Treasury notes and bonds improved <

for the second session in a row yesterday as a stronger-than-expected jobless claims report failed to dent the market's good mood.

The 30-year bond ended 1/2 point <

higher to yield 7.85% yesterday and intermediate notes did proportionally better, with the 10-year also up 1/2 point.

Traders said the market was benefiting <

from the realization that Tuesday's worries about higher oil prices were overblown and from the big declines reported in yesterday's money supply numbers.

Prices dipped only briefly yesterday <

morning when a small decline in the weekly jobless claims report showed the labor market is improving slowly.

The Labor Department said new <

filings for unemployment insurance fell 4,000 to 403,000, in the week ended May 16. The consensus forecast was for a rise of 2,000, and some analysts had predicted claims totals as high as 431,000.

Analysts said, though, that the <

decline in claims was a small one and showed only a modest pick-up in the labor market.

Anthony Chan, a senior economist <

at Barclays de Zoete Wedd Government Securities, pointed out that the four-week moving average of claims, at 412,500, was almost unchanged from the 412,750 level the previous week and the 412,000 reading the week before that.

"After you take all the noise out, <

you realize we are not showing any massive improvement in the labor market," Mr. Chan said. "I think this evidence is consistent with a slow recovery."

Traders said the Treasury market <

began to rally when the lower prices reached after the claims report brought some retail buyers into the market.

"Somebody decided those levels <

were good enough to buy," a note trader said.

Five-year notes were in heavy demand <

for the second day in a row, and yesterday the strength in the five-year spilled over to seven- and 10-year notes as well.

Traders said all kinds of accounts <

were buying the five-year notes, and noted that five-years were just reversing the losses that occurred when they underperformed the rest of the market in last Thursday's sell-off.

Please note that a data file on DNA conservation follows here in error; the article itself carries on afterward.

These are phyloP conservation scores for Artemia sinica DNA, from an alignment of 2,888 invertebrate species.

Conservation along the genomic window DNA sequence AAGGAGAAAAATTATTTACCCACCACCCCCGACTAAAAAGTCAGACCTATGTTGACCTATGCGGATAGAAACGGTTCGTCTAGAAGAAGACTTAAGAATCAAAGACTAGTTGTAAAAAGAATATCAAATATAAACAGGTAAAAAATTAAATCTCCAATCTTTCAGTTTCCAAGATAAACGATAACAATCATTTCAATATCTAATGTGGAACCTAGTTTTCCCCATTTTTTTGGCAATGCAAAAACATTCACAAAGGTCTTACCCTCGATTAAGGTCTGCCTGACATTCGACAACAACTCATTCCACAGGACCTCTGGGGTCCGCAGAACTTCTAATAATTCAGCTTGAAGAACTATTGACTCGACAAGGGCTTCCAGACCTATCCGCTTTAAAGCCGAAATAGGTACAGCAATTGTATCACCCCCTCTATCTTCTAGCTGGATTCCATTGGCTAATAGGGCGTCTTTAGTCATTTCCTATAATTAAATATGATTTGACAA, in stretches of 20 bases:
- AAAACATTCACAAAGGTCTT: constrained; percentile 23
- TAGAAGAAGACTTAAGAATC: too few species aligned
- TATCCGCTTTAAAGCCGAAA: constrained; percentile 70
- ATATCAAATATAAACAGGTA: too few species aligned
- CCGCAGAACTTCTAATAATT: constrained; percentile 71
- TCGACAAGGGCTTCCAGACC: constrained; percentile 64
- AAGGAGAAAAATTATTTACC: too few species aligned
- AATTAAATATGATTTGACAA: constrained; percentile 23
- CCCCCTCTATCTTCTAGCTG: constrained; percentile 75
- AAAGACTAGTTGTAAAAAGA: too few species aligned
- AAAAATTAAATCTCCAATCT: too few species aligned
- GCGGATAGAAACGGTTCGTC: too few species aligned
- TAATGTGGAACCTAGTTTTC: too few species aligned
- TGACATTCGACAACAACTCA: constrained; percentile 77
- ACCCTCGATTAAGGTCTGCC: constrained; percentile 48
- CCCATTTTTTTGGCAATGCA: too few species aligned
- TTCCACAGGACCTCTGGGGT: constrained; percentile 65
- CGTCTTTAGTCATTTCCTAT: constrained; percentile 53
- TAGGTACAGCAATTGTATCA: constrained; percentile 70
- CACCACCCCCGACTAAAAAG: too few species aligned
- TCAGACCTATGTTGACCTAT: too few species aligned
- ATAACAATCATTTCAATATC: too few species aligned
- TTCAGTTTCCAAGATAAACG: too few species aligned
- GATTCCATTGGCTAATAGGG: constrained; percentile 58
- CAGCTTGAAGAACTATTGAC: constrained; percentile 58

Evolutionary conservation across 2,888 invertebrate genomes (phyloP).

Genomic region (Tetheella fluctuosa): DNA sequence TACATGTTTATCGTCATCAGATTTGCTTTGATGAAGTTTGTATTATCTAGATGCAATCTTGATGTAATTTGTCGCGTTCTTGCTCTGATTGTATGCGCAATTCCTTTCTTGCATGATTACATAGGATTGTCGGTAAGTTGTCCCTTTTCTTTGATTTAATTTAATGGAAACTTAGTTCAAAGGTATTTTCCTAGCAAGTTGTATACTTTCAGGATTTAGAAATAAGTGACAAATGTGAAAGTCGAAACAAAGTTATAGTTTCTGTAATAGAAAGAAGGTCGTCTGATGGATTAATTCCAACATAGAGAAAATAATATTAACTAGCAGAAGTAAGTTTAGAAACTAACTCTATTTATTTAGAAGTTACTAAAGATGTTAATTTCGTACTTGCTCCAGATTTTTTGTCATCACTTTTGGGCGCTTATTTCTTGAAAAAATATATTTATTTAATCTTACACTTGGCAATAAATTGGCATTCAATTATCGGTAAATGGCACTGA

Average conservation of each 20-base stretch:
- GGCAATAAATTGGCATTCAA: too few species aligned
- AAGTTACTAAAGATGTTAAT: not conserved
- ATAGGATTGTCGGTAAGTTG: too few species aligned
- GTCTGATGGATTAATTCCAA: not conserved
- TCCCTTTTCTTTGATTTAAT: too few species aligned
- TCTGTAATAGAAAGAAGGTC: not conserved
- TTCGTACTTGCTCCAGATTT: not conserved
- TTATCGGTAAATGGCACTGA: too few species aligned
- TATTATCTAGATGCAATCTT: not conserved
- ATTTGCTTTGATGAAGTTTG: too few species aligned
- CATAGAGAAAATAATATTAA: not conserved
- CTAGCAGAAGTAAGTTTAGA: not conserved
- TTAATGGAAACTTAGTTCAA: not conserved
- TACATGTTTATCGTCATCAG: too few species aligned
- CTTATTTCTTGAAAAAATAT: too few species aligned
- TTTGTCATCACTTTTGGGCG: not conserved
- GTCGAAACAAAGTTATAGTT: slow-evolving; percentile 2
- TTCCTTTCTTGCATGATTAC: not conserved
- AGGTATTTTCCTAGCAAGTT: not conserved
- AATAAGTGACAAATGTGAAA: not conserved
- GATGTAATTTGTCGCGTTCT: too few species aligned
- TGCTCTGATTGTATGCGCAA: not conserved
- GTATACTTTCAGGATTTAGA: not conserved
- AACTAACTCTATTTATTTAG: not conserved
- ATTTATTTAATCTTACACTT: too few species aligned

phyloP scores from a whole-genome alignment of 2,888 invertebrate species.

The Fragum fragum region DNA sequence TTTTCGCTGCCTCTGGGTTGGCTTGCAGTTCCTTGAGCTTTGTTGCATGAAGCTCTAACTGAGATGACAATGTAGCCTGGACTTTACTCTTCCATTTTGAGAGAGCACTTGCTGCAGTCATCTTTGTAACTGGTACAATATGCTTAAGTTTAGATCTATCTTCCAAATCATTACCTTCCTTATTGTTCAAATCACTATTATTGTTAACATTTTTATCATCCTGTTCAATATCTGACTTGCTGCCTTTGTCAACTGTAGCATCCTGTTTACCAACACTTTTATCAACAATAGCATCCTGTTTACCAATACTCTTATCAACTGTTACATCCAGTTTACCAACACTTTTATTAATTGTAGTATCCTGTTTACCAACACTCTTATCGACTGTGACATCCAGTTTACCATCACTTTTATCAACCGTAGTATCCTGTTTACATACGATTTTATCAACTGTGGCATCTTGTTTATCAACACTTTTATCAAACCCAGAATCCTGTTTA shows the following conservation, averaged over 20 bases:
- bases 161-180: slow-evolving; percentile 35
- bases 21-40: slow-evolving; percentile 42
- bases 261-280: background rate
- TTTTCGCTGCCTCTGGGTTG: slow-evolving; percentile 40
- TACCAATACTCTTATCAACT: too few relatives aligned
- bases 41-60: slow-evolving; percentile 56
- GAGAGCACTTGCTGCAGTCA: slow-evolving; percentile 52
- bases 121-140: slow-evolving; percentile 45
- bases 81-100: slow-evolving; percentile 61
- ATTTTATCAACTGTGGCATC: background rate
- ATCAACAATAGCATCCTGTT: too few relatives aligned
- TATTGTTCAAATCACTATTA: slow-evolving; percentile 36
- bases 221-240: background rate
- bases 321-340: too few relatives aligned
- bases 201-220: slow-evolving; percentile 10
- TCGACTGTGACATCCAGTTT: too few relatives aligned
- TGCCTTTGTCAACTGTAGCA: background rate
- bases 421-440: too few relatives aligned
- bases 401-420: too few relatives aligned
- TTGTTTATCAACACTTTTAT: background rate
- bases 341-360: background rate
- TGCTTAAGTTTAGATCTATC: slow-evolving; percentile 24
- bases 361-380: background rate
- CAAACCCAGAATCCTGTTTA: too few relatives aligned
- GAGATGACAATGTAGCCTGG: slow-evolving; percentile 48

Anticipation of a favorable batch <

of money supply statistics also helped the Treasury market yesterday, and for once the forecasts were correct. When the Federal Reserve Bank of New York announced the money supply numbers, all three of the monetary aggregates showed large declines.

At the bank's weekly press briefing, <

a spokesman for the New York Fed reported that the nation's M1 money supply fell $1.4 billion to $953.9 billion in the week ended May 18; the broader M2 aggregate dropped $7.4 billion, to $3.5 trillion; and M3 declined $7.3 billion, to $4.2 trillion, in the same period.

<

Treasury Market Yields

Prev. Prev.

Wednesday Week Month <

3-Month Bill 3.74 3.65 3.78

6-Month Bill 3.93 3.79 3.96

1-Year Bill 4.15 4.06 4.29

2-Year Note 5.20 5.06 5.40

3-Year Note 5.75 5.66 5.91

4-Year Note 6.63 6.53 6.88

5-Year Note 6.65 6.54 6.89

7-Year Note 7.00 6.91 7.23

10-Year Note 7.35 7.25 7.59

15-Year Bond 7.62 7.54 7.82

30-Year Bond 7.85 7.80 8.06

Source: Cantor, Fitzgerald/Telerate <

The market's buoyant mood resulted <

in a well-bid year bill auction. The $13.8 billion of bills were sold at an average rate of 4.07%, and the Treasury received over $40 billion of bids for the bills.

This morning's report on first-quarter <

gross domestic product may look like bad news for bonds, but traders said there has been so much discussion of the expected upward revision that such a change would probably not impact Treasury prices.

Economists surveyed by The Bond <

Buyer on average expect first-quarter growth rate to be revised up to 2.9% from the 2.0% gain reported last month.

The analysts said the big upward <

revision is mostly due to the fact that inventories did not decline nearly as much during the first quarter as the Commerce Department originally estimated.

Also today, the Chicago Purchasing <

Managers will release their May survey. April's survey came in at 54.3% on seasonally adjusted basis.

The June bond futures contract <

closed 11/32 higher at 100-9/32.

In the cash market, the 30-year <

8% bond was 15/32 higher, at 101-16/32-101-20/32, to yield 7.85%.

The 7-1/2% 10-year note rose 15/32, <

to 100-29/32-101-1/32, to yield 7.35%.

The three-year 5-7/8% note was up <

1/8, at 100-8/32-100-10/32, to yield 5.75%.

In when-issued trading, the 5-1/8% <

two-year note was 3/32 higher, at 99-26/32-99-27/32, to yield 5.20% and the five-year 6-3/4% note was up 5/32, at 100-11/32-100-13/32, to yield 6.65%.

Rates on Treasury bills were <

mixed, with the three-month bill down three basis points at 3.68%, the six-month bill steady at 3.83%, and the year bill four basis points lower at 4%.

In other news, the New York Fed <

said the federal funds rate averaged 3.80% for the week ending Wednesday, down from 3.89% the previous week.

<

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